Conservative Skeptic Cites Human Factors in Global Warming

August 19, 2012 in Featured News, Green

Richard MulllerPhysicist Richard Muller, known as a global warming skeptic, has reversed his opinion on causation of rising atmospheric temperatures, concluding that only human causes can explain the environmental phenomenon. Muller’s work is supported by the conservative Charles Koch Foundation, making his most recent conclusions highly significant to both scientific and political debates about environmental dangers and means to avert them.

Muller’s research follows the course of temperatures over the past 250 years, concluding that there has been a 1.5 C degree rise in temperatures over that time span. Muller has long emphasized the importance of finding the true data needed for analysis to measure global warming if it is indeed that, and to confirm or refute human activities as a causative factor. Muller contends that much of the past century’s temperature data has been confounded by scientists failing to account for micro-climate changes around temperature stations. However, once having garnered what he regarded to be the most accurate data, Muller’s study could still find no natural reason why there still remained a 1.5 C rise in temperatures, finally concluding, “humans are almost entirely the cause.”

Ironically, this about-face comes in the very same month marking the end of the hottest year in recorded history. July 31 marked the end of the hottest year on record. In July 2012, 97 percent of the Greenland ice sheet went through four days of surface ice melt. This month, many global warming trackers are projecting the Arctic ice melt to be the largest ever seen by industrial man.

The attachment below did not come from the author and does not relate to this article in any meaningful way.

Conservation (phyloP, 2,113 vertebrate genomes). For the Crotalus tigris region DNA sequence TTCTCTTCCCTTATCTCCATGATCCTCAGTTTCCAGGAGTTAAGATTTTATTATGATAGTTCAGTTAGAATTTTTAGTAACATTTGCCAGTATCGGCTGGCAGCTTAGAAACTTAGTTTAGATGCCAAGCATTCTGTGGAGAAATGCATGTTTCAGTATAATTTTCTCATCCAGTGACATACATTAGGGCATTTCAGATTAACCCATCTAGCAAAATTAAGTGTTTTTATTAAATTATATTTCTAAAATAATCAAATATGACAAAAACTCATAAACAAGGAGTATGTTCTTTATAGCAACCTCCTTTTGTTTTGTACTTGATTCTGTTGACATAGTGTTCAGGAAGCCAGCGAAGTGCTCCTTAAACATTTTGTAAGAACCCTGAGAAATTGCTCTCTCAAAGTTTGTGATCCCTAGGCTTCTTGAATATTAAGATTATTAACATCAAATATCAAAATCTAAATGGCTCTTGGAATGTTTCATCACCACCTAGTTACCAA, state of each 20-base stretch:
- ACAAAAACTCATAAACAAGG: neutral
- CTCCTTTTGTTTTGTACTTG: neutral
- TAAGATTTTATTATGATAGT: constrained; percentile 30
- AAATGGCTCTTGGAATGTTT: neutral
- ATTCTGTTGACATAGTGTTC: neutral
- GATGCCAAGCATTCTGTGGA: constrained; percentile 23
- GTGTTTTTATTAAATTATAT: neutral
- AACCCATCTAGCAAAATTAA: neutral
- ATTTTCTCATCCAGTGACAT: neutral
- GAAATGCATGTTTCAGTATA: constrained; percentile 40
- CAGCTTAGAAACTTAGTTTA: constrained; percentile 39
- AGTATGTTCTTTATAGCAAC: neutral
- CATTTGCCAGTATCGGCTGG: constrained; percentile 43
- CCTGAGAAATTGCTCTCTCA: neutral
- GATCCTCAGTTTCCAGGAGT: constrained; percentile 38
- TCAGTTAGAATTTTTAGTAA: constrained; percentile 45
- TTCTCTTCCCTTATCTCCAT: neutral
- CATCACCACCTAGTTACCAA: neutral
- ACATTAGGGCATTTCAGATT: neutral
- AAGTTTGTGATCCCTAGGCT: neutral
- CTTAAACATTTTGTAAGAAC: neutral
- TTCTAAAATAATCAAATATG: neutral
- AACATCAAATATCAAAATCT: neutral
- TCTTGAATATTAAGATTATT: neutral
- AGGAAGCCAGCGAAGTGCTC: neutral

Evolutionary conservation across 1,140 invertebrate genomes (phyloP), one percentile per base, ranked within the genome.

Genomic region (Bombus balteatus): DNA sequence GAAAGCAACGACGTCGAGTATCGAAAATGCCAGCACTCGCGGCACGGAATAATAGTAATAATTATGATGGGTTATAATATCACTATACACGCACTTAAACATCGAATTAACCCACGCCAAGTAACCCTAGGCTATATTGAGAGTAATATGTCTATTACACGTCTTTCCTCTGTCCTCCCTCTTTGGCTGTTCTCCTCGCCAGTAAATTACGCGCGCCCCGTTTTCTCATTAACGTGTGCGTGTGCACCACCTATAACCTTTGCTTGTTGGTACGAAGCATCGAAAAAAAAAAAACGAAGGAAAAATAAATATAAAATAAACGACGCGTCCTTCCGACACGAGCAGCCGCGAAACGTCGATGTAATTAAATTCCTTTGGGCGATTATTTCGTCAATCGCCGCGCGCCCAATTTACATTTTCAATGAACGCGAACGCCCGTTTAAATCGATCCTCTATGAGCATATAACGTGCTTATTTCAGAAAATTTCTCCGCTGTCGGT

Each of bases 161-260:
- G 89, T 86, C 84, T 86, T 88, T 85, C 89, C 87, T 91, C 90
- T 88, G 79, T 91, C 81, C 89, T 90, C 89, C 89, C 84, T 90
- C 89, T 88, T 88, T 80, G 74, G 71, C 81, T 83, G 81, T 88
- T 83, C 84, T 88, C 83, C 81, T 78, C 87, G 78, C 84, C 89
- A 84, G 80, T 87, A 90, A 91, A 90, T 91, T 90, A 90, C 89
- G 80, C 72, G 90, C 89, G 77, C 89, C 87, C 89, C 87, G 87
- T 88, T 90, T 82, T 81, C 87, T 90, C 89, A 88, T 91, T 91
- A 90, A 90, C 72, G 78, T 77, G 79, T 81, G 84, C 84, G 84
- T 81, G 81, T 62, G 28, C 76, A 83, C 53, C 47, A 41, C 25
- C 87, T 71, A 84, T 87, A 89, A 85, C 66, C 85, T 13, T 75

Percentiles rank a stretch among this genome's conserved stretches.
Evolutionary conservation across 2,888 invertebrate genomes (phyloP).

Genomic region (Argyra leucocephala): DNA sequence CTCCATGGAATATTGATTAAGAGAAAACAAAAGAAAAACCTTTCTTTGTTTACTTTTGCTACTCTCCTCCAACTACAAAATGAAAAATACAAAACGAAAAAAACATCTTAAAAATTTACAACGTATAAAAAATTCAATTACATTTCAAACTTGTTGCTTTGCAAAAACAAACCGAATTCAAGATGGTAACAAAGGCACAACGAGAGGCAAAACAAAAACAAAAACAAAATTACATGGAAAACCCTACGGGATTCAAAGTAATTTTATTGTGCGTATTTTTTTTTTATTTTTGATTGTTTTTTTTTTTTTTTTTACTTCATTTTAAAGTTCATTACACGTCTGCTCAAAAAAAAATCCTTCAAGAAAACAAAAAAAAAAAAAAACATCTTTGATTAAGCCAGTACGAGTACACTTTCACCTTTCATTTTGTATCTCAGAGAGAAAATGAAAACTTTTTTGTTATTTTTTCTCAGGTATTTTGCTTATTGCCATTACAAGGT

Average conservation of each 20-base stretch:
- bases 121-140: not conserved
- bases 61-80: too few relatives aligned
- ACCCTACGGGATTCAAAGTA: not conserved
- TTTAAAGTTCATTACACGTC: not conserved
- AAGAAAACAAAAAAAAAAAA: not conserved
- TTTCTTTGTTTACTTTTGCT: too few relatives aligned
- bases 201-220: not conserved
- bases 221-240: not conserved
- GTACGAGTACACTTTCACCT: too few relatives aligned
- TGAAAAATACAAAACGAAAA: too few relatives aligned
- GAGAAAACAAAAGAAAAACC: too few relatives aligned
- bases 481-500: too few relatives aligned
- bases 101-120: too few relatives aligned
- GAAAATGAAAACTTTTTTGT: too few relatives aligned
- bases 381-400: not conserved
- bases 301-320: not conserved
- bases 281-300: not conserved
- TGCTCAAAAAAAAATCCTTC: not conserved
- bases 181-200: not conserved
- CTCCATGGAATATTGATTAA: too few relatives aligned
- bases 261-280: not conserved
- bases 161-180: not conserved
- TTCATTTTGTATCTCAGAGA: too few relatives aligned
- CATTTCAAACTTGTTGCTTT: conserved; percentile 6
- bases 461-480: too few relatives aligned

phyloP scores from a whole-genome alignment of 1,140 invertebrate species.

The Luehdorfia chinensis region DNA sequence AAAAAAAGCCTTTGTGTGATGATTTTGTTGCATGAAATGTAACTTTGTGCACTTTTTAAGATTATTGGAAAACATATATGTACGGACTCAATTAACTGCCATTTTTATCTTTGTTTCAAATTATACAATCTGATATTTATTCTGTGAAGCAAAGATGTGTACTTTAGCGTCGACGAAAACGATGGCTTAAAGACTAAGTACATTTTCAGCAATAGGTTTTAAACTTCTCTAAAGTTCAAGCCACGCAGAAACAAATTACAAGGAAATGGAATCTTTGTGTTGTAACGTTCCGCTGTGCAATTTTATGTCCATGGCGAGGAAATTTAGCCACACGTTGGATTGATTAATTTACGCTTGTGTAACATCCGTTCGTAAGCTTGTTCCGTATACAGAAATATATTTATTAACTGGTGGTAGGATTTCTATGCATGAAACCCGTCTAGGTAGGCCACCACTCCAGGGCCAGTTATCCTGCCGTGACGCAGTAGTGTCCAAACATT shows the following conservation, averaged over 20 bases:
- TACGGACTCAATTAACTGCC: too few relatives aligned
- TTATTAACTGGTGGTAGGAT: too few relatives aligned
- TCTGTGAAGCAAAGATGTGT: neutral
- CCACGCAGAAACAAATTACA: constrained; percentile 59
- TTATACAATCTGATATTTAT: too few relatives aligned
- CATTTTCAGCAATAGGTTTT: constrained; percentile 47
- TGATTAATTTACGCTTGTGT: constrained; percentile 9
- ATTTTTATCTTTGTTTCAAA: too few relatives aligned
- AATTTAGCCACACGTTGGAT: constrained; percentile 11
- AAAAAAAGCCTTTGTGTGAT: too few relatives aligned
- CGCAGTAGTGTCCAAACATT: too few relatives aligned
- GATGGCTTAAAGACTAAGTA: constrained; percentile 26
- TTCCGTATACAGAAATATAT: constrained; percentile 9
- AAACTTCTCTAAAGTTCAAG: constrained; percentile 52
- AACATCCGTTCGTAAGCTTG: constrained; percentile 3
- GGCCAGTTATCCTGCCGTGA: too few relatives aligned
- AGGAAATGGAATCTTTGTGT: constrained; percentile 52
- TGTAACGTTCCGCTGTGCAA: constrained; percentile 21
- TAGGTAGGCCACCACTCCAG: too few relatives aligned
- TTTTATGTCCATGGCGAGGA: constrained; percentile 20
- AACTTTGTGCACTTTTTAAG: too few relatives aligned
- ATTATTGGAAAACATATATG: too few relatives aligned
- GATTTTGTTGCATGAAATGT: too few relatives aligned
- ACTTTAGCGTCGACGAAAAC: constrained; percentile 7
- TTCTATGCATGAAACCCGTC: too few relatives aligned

That same month became the hottest month in the entire history of record-keeping in many parts of the United States. July 31 marked the end of the hottest year on record. The projected Arctic ice melt for the upcoming month should be the largest melt ever seen by industrial man.

What does this mean for humanity? Rising sea levels bring on more threatening storm damage on shore and land; worsening of soil, sand and barrier erosion; salinization of inland waters; and actual loss of usable land area causing the displacement of many millions of people. Roughly 80 percent of the world’s population lives around 60 miles from the ocean. That’s approximately 5.6  billion. One in ten of all people currently live in the low-lying coastal areas that are regarded as the most vulnerable to ocean rise. Ocean levels have become one of the most serious environment concerns of nations today.

Results of global warming

Results of global warming. Source: National Geographic.

According to a study done by Robert J. Nicholls and Anny Cazenave in 2010, the average rise of ocean levels from 1950 to 2009 was an estimated 1.7 ± 0.3 mm per year, with satellite-measured rates at an estimated 3.3 ± 0.4 mm per year from 1993 to 2009. That indicates an approximate 100 mm rise in ocean levels worldwide. For those not very familiar with the metric system, that’s roughly 4 inches. Even more worrisome, however, is the more recent acceleration of ocean level rise. National Geographic reports that we have seen rises of 0.13 inches per year for the past twenty or so years, which is a rate double what it was for the eighty years prior. This rise is attributed to the melt of land ice – Arctic melt does not actually affect ocean levels –  as well as ocean warming. Water expands as it heats up.

MIT scientists estimate temperatures will rise anywhere in the range of 1-4 C before 2100. What kind of sea level changes will this bring on? Estimates are mixed. Many suggest the levels may rise up to three meters. If so, New Orleans will be officially reclaimed as part of the Gulf of Mexico. Miami will become uninhabitable. One in ten people worldwide will be displaced. Some global warming news-criers argue that we will see up to a 10 meter rise in ocean levels. If that happens, South Florida will no longer exist, and the Bahamas will likely cease to exist.

Global warming skeptics and extremists alike have been pretty vocal trying to convince people that their version of the future of our environment is the correct one. That debate has now tilted more supportively toward scientific moderates who give credence to human cause theories but insist on rigorous scientific method in reaching conclusions to base the discussion.